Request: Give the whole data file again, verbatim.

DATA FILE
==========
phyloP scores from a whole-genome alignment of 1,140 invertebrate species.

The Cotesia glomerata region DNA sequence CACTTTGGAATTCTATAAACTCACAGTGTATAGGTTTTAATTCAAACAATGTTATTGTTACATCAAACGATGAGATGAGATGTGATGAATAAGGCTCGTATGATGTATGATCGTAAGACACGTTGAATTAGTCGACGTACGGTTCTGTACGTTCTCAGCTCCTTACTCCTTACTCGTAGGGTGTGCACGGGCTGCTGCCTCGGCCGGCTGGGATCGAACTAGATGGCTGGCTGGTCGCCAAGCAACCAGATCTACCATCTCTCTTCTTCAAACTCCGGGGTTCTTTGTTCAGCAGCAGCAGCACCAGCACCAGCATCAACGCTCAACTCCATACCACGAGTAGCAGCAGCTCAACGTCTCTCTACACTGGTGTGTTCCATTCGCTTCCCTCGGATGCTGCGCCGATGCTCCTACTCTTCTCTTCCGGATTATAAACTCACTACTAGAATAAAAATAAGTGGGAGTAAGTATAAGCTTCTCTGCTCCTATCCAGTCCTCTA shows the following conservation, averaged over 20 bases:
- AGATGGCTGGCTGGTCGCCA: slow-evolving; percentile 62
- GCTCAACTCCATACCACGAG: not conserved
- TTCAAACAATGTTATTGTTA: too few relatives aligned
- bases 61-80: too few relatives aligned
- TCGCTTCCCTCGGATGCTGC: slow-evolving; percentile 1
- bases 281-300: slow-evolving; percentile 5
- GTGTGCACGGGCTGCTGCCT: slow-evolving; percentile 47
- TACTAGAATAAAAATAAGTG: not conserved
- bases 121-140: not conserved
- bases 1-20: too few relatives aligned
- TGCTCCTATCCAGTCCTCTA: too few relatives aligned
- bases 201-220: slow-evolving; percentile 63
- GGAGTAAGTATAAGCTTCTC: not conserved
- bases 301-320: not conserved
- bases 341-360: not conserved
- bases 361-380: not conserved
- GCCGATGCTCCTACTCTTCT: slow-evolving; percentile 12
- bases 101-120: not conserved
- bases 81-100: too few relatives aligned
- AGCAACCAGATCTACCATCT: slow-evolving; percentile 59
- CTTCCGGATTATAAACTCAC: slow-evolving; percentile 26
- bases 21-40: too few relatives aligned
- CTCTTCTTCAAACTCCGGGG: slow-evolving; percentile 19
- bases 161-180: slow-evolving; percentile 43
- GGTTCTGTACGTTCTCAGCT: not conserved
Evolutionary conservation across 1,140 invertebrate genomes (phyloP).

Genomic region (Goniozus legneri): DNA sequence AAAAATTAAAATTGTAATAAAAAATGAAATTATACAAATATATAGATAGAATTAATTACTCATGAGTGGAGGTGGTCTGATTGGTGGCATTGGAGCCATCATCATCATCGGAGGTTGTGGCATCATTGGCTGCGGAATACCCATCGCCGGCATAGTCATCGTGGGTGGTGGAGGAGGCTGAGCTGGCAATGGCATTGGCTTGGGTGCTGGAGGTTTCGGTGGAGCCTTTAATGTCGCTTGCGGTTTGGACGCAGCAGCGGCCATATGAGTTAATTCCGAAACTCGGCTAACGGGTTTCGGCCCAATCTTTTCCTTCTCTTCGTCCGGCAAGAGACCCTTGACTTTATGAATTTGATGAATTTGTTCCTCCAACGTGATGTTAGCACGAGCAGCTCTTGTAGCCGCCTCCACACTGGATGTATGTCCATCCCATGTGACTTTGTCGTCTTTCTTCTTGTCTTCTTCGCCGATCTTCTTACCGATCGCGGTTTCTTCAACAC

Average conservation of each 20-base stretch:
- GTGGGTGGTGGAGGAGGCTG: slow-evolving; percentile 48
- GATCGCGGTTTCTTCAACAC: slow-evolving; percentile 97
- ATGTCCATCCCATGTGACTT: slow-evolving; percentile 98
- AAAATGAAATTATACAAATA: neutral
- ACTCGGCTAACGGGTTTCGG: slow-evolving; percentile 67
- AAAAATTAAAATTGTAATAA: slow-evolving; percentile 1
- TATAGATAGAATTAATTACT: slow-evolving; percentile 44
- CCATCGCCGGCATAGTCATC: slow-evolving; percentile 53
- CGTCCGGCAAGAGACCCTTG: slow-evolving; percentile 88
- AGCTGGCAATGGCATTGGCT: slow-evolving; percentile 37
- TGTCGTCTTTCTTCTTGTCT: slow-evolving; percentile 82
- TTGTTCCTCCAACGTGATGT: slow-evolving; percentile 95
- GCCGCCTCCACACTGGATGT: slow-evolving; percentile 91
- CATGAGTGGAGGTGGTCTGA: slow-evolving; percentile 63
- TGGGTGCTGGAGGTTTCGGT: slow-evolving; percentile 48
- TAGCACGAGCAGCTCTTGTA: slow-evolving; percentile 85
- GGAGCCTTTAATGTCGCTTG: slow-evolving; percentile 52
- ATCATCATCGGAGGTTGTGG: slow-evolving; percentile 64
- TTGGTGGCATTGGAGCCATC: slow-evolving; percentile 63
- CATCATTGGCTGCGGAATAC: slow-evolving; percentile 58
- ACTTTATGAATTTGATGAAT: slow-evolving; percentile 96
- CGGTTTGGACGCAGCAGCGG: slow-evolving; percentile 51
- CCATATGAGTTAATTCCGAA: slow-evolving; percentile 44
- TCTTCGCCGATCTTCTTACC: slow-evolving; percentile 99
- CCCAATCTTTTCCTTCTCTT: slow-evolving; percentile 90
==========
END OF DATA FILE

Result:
phyloP scores from a whole-genome alignment of 1,140 invertebrate species.

The Cotesia glomerata region DNA sequence CACTTTGGAATTCTATAAACTCACAGTGTATAGGTTTTAATTCAAACAATGTTATTGTTACATCAAACGATGAGATGAGATGTGATGAATAAGGCTCGTATGATGTATGATCGTAAGACACGTTGAATTAGTCGACGTACGGTTCTGTACGTTCTCAGCTCCTTACTCCTTACTCGTAGGGTGTGCACGGGCTGCTGCCTCGGCCGGCTGGGATCGAACTAGATGGCTGGCTGGTCGCCAAGCAACCAGATCTACCATCTCTCTTCTTCAAACTCCGGGGTTCTTTGTTCAGCAGCAGCAGCACCAGCACCAGCATCAACGCTCAACTCCATACCACGAGTAGCAGCAGCTCAACGTCTCTCTACACTGGTGTGTTCCATTCGCTTCCCTCGGATGCTGCGCCGATGCTCCTACTCTTCTCTTCCGGATTATAAACTCACTACTAGAATAAAAATAAGTGGGAGTAAGTATAAGCTTCTCTGCTCCTATCCAGTCCTCTA shows the following conservation, averaged over 20 bases:
- AGATGGCTGGCTGGTCGCCA: slow-evolving; percentile 62
- GCTCAACTCCATACCACGAG: not conserved
- TTCAAACAATGTTATTGTTA: too few relatives aligned
- bases 61-80: too few relatives aligned
- TCGCTTCCCTCGGATGCTGC: slow-evolving; percentile 1
- bases 281-300: slow-evolving; percentile 5
- GTGTGCACGGGCTGCTGCCT: slow-evolving; percentile 47
- TACTAGAATAAAAATAAGTG: not conserved
- bases 121-140: not conserved
- bases 1-20: too few relatives aligned
- TGCTCCTATCCAGTCCTCTA: too few relatives aligned
- bases 201-220: slow-evolving; percentile 63
- GGAGTAAGTATAAGCTTCTC: not conserved
- bases 301-320: not conserved
- bases 341-360: not conserved
- bases 361-380: not conserved
- GCCGATGCTCCTACTCTTCT: slow-evolving; percentile 12
- bases 101-120: not conserved
- bases 81-100: too few relatives aligned
- AGCAACCAGATCTACCATCT: slow-evolving; percentile 59
- CTTCCGGATTATAAACTCAC: slow-evolving; percentile 26
- bases 21-40: too few relatives aligned
- CTCTTCTTCAAACTCCGGGG: slow-evolving; percentile 19
- bases 161-180: slow-evolving; percentile 43
- GGTTCTGTACGTTCTCAGCT: not conserved
Evolutionary conservation across 1,140 invertebrate genomes (phyloP).

Genomic region (Goniozus legneri): DNA sequence AAAAATTAAAATTGTAATAAAAAATGAAATTATACAAATATATAGATAGAATTAATTACTCATGAGTGGAGGTGGTCTGATTGGTGGCATTGGAGCCATCATCATCATCGGAGGTTGTGGCATCATTGGCTGCGGAATACCCATCGCCGGCATAGTCATCGTGGGTGGTGGAGGAGGCTGAGCTGGCAATGGCATTGGCTTGGGTGCTGGAGGTTTCGGTGGAGCCTTTAATGTCGCTTGCGGTTTGGACGCAGCAGCGGCCATATGAGTTAATTCCGAAACTCGGCTAACGGGTTTCGGCCCAATCTTTTCCTTCTCTTCGTCCGGCAAGAGACCCTTGACTTTATGAATTTGATGAATTTGTTCCTCCAACGTGATGTTAGCACGAGCAGCTCTTGTAGCCGCCTCCACACTGGATGTATGTCCATCCCATGTGACTTTGTCGTCTTTCTTCTTGTCTTCTTCGCCGATCTTCTTACCGATCGCGGTTTCTTCAACAC

Average conservation of each 20-base stretch:
- GTGGGTGGTGGAGGAGGCTG: slow-evolving; percentile 48
- GATCGCGGTTTCTTCAACAC: slow-evolving; percentile 97
- ATGTCCATCCCATGTGACTT: slow-evolving; percentile 98
- AAAATGAAATTATACAAATA: neutral
- ACTCGGCTAACGGGTTTCGG: slow-evolving; percentile 67
- AAAAATTAAAATTGTAATAA: slow-evolving; percentile 1
- TATAGATAGAATTAATTACT: slow-evolving; percentile 44
- CCATCGCCGGCATAGTCATC: slow-evolving; percentile 53
- CGTCCGGCAAGAGACCCTTG: slow-evolving; percentile 88
- AGCTGGCAATGGCATTGGCT: slow-evolving; percentile 37
- TGTCGTCTTTCTTCTTGTCT: slow-evolving; percentile 82
- TTGTTCCTCCAACGTGATGT: slow-evolving; percentile 95
- GCCGCCTCCACACTGGATGT: slow-evolving; percentile 91
- CATGAGTGGAGGTGGTCTGA: slow-evolving; percentile 63
- TGGGTGCTGGAGGTTTCGGT: slow-evolving; percentile 48
- TAGCACGAGCAGCTCTTGTA: slow-evolving; percentile 85
- GGAGCCTTTAATGTCGCTTG: slow-evolving; percentile 52
- ATCATCATCGGAGGTTGTGG: slow-evolving; percentile 64
- TTGGTGGCATTGGAGCCATC: slow-evolving; percentile 63
- CATCATTGGCTGCGGAATAC: slow-evolving; percentile 58
- ACTTTATGAATTTGATGAAT: slow-evolving; percentile 96
- CGGTTTGGACGCAGCAGCGG: slow-evolving; percentile 51
- CCATATGAGTTAATTCCGAA: slow-evolving; percentile 44
- TCTTCGCCGATCTTCTTACC: slow-evolving; percentile 99
- CCCAATCTTTTCCTTCTCTT: slow-evolving; percentile 90